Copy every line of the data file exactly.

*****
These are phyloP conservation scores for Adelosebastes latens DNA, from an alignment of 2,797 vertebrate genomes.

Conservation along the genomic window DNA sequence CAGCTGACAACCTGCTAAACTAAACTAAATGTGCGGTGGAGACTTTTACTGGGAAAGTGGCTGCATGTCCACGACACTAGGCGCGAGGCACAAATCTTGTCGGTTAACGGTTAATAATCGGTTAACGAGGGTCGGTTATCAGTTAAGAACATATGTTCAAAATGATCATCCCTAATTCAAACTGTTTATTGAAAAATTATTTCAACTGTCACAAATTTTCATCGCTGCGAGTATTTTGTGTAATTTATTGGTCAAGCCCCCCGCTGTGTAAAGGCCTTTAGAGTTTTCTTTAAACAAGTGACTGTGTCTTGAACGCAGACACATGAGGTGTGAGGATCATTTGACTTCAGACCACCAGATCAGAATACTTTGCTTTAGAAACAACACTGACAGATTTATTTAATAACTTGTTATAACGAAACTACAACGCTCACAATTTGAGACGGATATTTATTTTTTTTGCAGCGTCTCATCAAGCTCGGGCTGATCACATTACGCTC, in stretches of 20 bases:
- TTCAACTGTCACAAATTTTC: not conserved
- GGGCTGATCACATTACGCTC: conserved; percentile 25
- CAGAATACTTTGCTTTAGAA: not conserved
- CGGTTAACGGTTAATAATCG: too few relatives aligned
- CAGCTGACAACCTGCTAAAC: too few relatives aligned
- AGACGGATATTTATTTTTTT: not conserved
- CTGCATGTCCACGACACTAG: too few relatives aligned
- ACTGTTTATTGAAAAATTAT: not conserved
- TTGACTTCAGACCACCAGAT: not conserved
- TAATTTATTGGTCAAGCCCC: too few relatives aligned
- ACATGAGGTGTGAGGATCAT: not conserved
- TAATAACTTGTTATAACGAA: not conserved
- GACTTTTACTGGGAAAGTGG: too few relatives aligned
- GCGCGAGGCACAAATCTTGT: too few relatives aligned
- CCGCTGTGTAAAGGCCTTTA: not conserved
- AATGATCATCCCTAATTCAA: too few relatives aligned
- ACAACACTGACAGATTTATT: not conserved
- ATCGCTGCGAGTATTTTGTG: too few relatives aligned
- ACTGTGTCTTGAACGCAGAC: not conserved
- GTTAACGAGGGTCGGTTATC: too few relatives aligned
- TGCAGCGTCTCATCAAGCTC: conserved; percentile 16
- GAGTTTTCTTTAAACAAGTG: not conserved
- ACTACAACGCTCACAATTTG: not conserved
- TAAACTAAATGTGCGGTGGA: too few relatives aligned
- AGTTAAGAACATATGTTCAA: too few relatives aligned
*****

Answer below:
These are phyloP conservation scores for Adelosebastes latens DNA, from an alignment of 2,797 vertebrate genomes.

Conservation along the genomic window DNA sequence CAGCTGACAACCTGCTAAACTAAACTAAATGTGCGGTGGAGACTTTTACTGGGAAAGTGGCTGCATGTCCACGACACTAGGCGCGAGGCACAAATCTTGTCGGTTAACGGTTAATAATCGGTTAACGAGGGTCGGTTATCAGTTAAGAACATATGTTCAAAATGATCATCCCTAATTCAAACTGTTTATTGAAAAATTATTTCAACTGTCACAAATTTTCATCGCTGCGAGTATTTTGTGTAATTTATTGGTCAAGCCCCCCGCTGTGTAAAGGCCTTTAGAGTTTTCTTTAAACAAGTGACTGTGTCTTGAACGCAGACACATGAGGTGTGAGGATCATTTGACTTCAGACCACCAGATCAGAATACTTTGCTTTAGAAACAACACTGACAGATTTATTTAATAACTTGTTATAACGAAACTACAACGCTCACAATTTGAGACGGATATTTATTTTTTTTGCAGCGTCTCATCAAGCTCGGGCTGATCACATTACGCTC, in stretches of 20 bases:
- TTCAACTGTCACAAATTTTC: not conserved
- GGGCTGATCACATTACGCTC: conserved; percentile 25
- CAGAATACTTTGCTTTAGAA: not conserved
- CGGTTAACGGTTAATAATCG: too few relatives aligned
- CAGCTGACAACCTGCTAAAC: too few relatives aligned
- AGACGGATATTTATTTTTTT: not conserved
- CTGCATGTCCACGACACTAG: too few relatives aligned
- ACTGTTTATTGAAAAATTAT: not conserved
- TTGACTTCAGACCACCAGAT: not conserved
- TAATTTATTGGTCAAGCCCC: too few relatives aligned
- ACATGAGGTGTGAGGATCAT: not conserved
- TAATAACTTGTTATAACGAA: not conserved
- GACTTTTACTGGGAAAGTGG: too few relatives aligned
- GCGCGAGGCACAAATCTTGT: too few relatives aligned
- CCGCTGTGTAAAGGCCTTTA: not conserved
- AATGATCATCCCTAATTCAA: too few relatives aligned
- ACAACACTGACAGATTTATT: not conserved
- ATCGCTGCGAGTATTTTGTG: too few relatives aligned
- ACTGTGTCTTGAACGCAGAC: not conserved
- GTTAACGAGGGTCGGTTATC: too few relatives aligned
- TGCAGCGTCTCATCAAGCTC: conserved; percentile 16
- GAGTTTTCTTTAAACAAGTG: not conserved
- ACTACAACGCTCACAATTTG: not conserved
- TAAACTAAATGTGCGGTGGA: too few relatives aligned
- AGTTAAGAACATATGTTCAA: too few relatives aligned